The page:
Book review of His Masterly Pen: A Biography of Jefferson the Writer by Fred Kaplan.


In “His Master Pen,” a comprehensive study of Thomas Jefferson, Fred Kaplan shows that he was also a master penman. Although the book’s subtitle describes it as “a biography of Jefferson the writer,” it is Kaplan’s exploration of Jefferson’s character and philosophy, gleaned from the private and public writings of our illustrious Founding Father.

So the book is not a traditional biography. Readers familiar with Jefferson’s public and private life will soon notice some inconsistencies in Kaplan’s narrative. For example, Jefferson’s relationship with Maria Cosway is fully developed, while his long affair with Sally Hemings is barely mentioned—mainly, one can assume that Kaplan has no letters or letters to Hemings that would help reveal Jefferson’s inner life.

The main function of this brilliantly paced and well-written story is to serve as a context for Kaplan’s exploration of a number of themes. Four themes stand out to this reader: the influence of class and region on Jefferson’s social attitudes and assumptions about race and gender; Jefferson’s seemingly limitless ability to rationalize his behavior and avoid unpleasant realities; creating and indulging in the romantic myth of America as a land of contented yeoman farmers; and the intense Anglophobia that his policies and politics developed after the war. These certainly do not exhaust Kaplan’s attention, for they do not take into account, for example, Jefferson’s views on intimacy or his philosophical reflections on religion and slavery, both of which are fully developed in this volume. But these four titles demonstrate Kaplan’s skill in revealing Jefferson’s character and his political ideology through the works of his “master pen.”

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Consider Kaplan’s analysis of Jefferson’s desire for independence. In 1774, Jefferson wrote an essay for the Virginia legislature that was later published as “A Short View of the Rights of British America.” Like many members of Virginia’s planter class, Jefferson viewed Britain’s decision to impose new taxes and restrictions with internal alarm. That this was done without consulting the elite white men was an affront to their status as gentlemen. The resulting resentment led Jefferson to place the blame for the worsening political crisis on the British government. But Kaplan sees more in “Final Scene” than class-based outrage. The essay is just one example of Jefferson’s ability to blame any crisis or failure throughout his life on someone else or on a country other than his own. “The Final View” also introduces Jefferson’s hostility toward Great Britain, its culture, and its economic system, a hostility that would last long after American independence was won.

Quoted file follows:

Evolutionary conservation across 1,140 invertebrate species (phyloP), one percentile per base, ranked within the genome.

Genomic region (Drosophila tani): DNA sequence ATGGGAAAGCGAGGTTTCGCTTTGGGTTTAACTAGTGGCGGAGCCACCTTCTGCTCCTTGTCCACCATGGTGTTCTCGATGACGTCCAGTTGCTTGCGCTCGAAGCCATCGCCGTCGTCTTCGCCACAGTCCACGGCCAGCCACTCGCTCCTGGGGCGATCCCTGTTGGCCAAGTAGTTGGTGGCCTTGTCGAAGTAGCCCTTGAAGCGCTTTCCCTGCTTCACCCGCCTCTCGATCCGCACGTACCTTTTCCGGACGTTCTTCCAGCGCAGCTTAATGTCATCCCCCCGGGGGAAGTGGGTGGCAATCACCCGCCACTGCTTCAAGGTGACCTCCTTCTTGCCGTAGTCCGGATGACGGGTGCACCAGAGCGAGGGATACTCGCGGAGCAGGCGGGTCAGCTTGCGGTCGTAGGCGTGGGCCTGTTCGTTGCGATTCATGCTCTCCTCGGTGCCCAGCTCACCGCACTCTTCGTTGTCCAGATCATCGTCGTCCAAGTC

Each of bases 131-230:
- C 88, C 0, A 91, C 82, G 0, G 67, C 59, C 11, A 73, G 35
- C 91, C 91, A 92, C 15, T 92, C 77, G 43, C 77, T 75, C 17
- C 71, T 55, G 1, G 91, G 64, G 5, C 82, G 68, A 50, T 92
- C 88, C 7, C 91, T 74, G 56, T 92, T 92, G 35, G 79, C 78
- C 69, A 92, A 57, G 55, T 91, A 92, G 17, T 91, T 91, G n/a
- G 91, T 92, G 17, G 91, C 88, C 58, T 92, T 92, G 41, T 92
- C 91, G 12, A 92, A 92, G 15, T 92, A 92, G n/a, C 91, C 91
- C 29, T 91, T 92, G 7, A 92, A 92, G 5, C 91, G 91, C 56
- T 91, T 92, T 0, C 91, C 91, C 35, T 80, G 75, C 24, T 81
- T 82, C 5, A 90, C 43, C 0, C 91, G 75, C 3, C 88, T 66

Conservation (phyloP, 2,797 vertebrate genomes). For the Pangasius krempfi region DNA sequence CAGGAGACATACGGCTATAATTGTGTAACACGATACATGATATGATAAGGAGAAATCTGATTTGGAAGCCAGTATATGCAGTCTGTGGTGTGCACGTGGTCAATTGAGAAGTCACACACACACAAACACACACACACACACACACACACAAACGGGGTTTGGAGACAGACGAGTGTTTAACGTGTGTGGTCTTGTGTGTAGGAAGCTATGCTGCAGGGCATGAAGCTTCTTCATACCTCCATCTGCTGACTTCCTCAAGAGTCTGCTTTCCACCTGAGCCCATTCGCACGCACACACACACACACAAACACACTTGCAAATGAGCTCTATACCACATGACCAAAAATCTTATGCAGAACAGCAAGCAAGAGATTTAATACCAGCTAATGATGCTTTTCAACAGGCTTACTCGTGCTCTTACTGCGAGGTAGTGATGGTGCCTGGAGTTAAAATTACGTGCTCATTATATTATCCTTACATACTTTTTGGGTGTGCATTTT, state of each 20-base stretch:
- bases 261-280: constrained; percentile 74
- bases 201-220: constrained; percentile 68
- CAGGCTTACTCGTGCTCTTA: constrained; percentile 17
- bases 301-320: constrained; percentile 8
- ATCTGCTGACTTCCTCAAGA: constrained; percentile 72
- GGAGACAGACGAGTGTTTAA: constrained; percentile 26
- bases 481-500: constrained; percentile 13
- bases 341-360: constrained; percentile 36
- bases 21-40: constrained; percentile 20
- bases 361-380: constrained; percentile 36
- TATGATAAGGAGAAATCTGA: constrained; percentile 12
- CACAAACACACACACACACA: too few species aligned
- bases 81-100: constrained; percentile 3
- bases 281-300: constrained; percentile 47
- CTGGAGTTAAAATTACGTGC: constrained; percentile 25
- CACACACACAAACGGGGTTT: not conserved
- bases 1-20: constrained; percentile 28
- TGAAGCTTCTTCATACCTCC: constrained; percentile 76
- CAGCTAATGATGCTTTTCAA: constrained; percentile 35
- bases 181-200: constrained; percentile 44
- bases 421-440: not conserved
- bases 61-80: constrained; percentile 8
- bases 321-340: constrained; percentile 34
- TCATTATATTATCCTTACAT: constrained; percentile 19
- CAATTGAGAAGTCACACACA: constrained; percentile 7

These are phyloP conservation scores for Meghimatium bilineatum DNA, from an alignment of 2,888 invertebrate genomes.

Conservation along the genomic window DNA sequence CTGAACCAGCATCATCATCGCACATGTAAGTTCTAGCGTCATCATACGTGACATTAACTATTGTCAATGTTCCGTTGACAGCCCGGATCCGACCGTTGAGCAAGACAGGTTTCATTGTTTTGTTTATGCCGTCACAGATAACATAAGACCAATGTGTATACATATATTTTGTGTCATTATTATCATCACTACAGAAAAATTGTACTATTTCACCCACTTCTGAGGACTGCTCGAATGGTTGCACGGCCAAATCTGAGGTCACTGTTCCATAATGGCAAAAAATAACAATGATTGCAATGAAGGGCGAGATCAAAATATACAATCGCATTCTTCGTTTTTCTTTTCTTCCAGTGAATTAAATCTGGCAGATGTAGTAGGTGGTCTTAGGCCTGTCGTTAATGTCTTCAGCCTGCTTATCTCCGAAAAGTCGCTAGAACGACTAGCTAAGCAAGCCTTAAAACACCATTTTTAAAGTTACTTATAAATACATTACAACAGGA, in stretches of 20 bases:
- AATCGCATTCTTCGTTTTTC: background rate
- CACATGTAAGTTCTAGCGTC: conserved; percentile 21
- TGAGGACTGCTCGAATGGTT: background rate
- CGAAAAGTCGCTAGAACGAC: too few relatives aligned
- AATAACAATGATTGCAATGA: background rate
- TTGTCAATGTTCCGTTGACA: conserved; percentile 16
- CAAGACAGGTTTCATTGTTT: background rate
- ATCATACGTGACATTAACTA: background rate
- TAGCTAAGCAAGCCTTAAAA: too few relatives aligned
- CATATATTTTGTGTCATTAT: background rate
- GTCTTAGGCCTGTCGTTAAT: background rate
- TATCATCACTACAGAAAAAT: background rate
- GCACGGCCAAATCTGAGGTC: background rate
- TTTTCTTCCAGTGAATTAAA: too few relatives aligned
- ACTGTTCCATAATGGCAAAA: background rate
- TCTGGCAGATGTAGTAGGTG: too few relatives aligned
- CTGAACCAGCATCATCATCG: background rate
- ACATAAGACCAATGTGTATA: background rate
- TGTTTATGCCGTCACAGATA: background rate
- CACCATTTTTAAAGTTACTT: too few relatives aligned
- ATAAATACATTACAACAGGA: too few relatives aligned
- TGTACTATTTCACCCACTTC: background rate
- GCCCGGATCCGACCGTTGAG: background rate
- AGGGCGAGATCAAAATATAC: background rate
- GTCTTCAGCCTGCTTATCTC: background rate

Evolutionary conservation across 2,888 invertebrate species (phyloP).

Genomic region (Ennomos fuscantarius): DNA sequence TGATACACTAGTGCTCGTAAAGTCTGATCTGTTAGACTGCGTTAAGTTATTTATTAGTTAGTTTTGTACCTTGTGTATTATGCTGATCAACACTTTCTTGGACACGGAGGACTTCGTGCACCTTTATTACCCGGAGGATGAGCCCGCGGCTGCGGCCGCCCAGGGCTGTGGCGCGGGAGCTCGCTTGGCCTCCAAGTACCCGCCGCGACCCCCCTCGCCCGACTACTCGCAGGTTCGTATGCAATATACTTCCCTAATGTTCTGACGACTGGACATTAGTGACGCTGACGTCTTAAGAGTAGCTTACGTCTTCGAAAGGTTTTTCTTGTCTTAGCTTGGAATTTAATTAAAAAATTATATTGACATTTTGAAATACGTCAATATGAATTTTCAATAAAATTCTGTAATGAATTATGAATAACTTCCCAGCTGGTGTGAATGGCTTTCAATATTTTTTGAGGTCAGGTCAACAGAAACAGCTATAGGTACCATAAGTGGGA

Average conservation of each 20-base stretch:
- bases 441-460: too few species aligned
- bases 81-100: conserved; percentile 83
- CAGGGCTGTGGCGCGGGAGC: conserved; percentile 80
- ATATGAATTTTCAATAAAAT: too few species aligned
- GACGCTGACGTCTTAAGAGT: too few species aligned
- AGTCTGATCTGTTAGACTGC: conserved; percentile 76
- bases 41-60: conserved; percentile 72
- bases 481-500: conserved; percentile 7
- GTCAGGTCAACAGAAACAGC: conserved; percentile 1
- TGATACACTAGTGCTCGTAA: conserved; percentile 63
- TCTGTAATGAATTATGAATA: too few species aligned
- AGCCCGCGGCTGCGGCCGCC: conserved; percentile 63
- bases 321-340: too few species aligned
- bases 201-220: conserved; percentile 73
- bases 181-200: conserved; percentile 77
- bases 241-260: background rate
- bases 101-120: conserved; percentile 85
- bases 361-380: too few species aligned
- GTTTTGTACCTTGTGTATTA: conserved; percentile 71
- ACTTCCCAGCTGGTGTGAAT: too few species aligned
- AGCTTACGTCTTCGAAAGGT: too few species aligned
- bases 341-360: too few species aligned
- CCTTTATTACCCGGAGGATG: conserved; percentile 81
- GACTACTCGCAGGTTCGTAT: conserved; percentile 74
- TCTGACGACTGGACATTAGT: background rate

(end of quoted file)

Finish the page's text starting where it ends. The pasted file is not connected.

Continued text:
Kaplan reads the central argument of The Final View as both false and persuasive because it is full of “historical inaccuracies and special appeals” and because its author refuses to acknowledge any counterargument; the latter due to his “unbridled emotional intensity, his … inventiveness in combining feeling, argument, language, and ideology.” “Final Scene” It was an example of the highest form of propaganda, Kaplan concludes.